Ex-Googler’s Startup, Campus Job, Is Receiving 10K Signups Every Week
A lot of different seniors have different priorities during their final year. Some aspire to get a decent job even before they graduate, and some who would just want to graduate on time and then start looking for work. Then there are some who start planning their own venture. But Liz Wessel and her fellow Penn student J.J. Fliegelman went beyond all such expectations and founded their own startup.
Even though it was on a small scale as compared to other start-ups, but they were able to help companies to find useful representation on campus. Given the encouraging response they got from companies listed in the Fortune 500 list who were keen to find on-campus reps, their idea won a $1000 competition at the University of Pennsylvania. The venture was short-lived as the website couldn’t stay live due to the limited finances in hand.
After the venture died out, both Wessel and Fligelman took their respective job offers from Google and McKinsey. But just a year later Fligelman got in touch with Wessel and they agreed to work towards on a joint venture again. After some deliberation and a raising of $1 million they came up with Campus Job. The portal carried forward their vision used in the award-winning competition.
So now Campus Job is basically a marketplace which lets students find part-time work, internships leading up to entry-level, full time positions at companies like Coca Cola, The New York Times, Microsoft, Dropbox etc. Campus Job offers a very simple signing up procedure to a student/graduate’s placement. Within just 3 steps, an applicant’s skills are in front of potential employers.
To start with, students sign up for Campus Job and fill out their details in their virtual profile, and at the same time employers also create a profile and post a job. After the job is approved, students qualifying on the requirements are notified. Matching can begin after the student applies for the job or even firms can see through the list of registered students and invite special students if they feel like.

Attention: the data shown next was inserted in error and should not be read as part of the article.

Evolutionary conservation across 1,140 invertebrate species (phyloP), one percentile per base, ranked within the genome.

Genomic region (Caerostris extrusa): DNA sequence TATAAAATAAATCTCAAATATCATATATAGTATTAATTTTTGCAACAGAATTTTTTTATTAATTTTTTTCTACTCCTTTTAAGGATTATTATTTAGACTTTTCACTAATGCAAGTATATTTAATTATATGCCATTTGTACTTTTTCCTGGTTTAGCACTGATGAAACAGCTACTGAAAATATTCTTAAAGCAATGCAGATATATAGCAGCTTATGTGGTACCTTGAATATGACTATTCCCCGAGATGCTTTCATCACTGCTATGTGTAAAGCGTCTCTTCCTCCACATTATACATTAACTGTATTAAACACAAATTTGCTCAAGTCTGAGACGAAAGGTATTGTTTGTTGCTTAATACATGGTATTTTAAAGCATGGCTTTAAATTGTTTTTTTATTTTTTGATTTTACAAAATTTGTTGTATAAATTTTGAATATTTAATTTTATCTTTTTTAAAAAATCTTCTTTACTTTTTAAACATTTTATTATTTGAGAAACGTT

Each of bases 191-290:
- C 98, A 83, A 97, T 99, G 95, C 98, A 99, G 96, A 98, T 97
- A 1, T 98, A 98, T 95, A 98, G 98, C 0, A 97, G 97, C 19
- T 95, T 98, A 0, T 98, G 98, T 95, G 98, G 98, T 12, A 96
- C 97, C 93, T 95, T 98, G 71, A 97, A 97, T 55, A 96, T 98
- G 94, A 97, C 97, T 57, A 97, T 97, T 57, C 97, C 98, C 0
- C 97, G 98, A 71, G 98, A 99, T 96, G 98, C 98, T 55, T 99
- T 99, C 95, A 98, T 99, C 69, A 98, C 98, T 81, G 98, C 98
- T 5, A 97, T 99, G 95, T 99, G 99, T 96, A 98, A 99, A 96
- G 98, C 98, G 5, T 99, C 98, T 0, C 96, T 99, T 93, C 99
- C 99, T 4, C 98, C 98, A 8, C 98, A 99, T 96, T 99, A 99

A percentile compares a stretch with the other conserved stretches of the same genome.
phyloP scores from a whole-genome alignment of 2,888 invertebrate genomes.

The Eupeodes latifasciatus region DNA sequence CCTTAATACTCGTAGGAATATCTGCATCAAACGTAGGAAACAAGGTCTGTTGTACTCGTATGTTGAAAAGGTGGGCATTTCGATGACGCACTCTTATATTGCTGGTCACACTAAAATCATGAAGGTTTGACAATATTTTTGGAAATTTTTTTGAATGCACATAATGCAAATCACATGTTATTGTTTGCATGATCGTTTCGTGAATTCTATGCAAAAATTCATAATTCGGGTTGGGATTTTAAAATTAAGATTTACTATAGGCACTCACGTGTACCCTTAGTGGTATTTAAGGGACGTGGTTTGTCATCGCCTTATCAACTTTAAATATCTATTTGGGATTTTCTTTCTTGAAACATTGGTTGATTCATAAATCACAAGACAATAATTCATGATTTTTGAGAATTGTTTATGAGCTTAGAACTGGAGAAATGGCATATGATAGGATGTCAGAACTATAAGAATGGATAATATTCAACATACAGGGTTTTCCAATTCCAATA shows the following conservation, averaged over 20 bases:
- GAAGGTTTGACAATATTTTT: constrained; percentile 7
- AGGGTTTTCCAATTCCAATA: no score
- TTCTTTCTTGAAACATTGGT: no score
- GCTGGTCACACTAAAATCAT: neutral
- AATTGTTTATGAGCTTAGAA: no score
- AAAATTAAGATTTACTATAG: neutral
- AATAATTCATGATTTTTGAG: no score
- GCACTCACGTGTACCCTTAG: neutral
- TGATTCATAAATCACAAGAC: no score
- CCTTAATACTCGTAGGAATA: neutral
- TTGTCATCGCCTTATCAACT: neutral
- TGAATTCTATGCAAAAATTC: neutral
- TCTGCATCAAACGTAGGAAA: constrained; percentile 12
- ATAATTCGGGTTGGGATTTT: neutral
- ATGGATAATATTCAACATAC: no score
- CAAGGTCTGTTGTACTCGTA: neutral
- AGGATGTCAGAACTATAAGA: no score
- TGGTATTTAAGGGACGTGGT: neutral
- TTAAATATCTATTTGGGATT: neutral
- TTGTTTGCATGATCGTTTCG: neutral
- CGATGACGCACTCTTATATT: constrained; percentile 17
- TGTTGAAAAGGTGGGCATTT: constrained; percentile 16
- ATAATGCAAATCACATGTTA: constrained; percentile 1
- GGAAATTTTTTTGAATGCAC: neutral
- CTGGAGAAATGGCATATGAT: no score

After the employer selects any suitable applicant they’ll be able to see the applicant’s full profile and then get in touch with them for further interviews.
Till now, Campus Job has achieved beyond decent progress with 10,000 new users registering per week, and most of its business being generated by the campus reps they hired. As of now the universities are also in favor of the type of work and opportunities Campus Job offers. But no one knows if this support’s going to sustain in case Campus Job becomes a competition.
Keeping up on their mission, creators of Campus Job should be confident enough that no one is going to take them down. David Tisch, who’ve put his faith in Campus Job’s mission, said about one of the founding members that “Wessel is a “force” and the company is shaping up to be a breakout Y Combinator star.”